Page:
Sep 222010

Last March, the table-top gaming world was pleased to learn that Wizards of the Coast and Gale Force Nine were teaming up to release a new line of accessories for the Dungeons and Dragons game. I’ve used Gale Force Nine products in the past, particularly during my miniature painting and kit-bashing phase. I’ve always found the quality of their tools be great and I was eager when I recently found the Cleric Token Set at my friendly local gaming store.

The set comes minimal packaged, and you can get a good idea of the quality of the tokens by looking at them. The tokens are felt backed, with about 1/16th inch of plastic on top. The tokens have a sturdy feel to them, something I’ve come to expect of Gale Force Nine. The majority of the tokens are non-specific and can be used to represent effects of various cleric powers. Most, but not all, form fit to the curved edge of WotC D&D miniatures and the felt backing works pretty well with a vinyl battlemap. A variety of status effect tokens are included as well. The included torch token finally puts to rest the worry of who is holding the light source!

The item I found the most use for was the character status tile. Often I use my iPad for my character sheets, and the tile worked well in conjunction. It let me track of the most common game play changes with ease while keeping the other players informed as to my status. I found it works perfectly with the wet erase markers used on vinyl maps.

There are a few things I didn’t like about the set. It was upsetting that with all the quality put into the tokens, no one thought to include a quality bag. Additionally, the mount token was an odd inclusion. I’m not unhappy to have it, but I’m more likely to find a use for it as a GM than as a player. Another complaint is that the bloodied token doesn’t form fit to the miniatures. This led to me trying to figure out how to use it. Ultimately, I just ignored it and didn’t use it. Lastly, the clear cleric standup is a complete waste. WotC has a comprehensive line of miniatures, including plenty of great cleric minis. This clear, 2D representation is a useless and it would have been better instead to have a combat advantage token.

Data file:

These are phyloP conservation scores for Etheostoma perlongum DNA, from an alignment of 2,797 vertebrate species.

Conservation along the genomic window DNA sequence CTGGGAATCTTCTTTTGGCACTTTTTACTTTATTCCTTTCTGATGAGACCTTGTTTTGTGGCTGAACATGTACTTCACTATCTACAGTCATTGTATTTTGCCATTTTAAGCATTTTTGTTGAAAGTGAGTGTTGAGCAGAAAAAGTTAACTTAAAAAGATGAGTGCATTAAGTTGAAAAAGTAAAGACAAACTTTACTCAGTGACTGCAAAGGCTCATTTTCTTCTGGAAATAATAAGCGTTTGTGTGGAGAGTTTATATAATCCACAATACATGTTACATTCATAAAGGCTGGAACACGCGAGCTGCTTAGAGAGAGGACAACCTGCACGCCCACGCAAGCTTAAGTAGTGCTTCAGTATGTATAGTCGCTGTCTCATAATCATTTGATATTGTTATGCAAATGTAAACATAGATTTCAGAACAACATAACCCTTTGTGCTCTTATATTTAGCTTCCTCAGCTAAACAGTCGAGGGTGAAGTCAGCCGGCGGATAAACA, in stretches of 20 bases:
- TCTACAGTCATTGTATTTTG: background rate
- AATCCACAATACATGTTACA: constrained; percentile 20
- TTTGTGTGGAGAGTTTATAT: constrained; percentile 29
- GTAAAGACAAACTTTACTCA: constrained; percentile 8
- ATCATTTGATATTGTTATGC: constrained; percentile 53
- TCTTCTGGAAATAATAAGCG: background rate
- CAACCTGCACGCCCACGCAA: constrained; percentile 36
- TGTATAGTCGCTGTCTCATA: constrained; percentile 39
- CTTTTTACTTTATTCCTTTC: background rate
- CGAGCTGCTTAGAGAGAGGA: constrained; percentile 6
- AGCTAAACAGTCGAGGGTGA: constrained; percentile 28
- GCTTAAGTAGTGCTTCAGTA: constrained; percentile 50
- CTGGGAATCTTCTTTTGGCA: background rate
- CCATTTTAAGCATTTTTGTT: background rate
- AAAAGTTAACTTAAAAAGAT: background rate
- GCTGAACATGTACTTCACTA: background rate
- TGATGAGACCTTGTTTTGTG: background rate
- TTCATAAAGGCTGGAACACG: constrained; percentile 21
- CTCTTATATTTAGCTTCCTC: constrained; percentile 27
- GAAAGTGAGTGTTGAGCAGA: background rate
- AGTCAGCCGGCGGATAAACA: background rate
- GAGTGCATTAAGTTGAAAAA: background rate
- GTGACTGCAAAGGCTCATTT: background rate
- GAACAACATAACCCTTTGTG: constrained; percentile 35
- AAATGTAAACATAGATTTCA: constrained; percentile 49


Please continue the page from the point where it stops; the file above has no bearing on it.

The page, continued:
All things considered, the $12.99 priced set is a good buy. The quality in the materials is a big selling point, and the tokens are generic enough to be used when you play other classes. I give it 3.5 out of 5 stars.

[tags] D&D, Dungeons and Dragons, Games, Review, Role Playing Games, rpgs, Tabletop, Wizards of the Coast, Gale Force Nine, Game Accessories, Fourth Edition D&D [/tags]

About Will Walker

Will lives in the upstate of South Carolina where he spends his days planning for a zombie apocalypse and spending the bulk of his paycheck on RPG books and non perishable food items. He lives with his wife and several poorly trained attack dogs.

  5 Responses to “Cleric Token Set Review”

  1. Well said. I know they are developed for 4e, but I could see some use in other systems as well.

    I’d like to see the price come down just a bit though, I think I’ll hold off for now.

  2. I believe the clear cleric stand-up serves a purpose. Each set has it, and it’s if your character has gone invisible.

  3. The clear character token is for invisibility. You replace your mini with the clear one when you are invisible.

  4. The bloodied tokens are strange–they are meant to be set on the base of a mini (on top of the black plastic circular base if it’s a D&D Miniature). Not sure why they went that way instead of scale-shaped like the other tokens.

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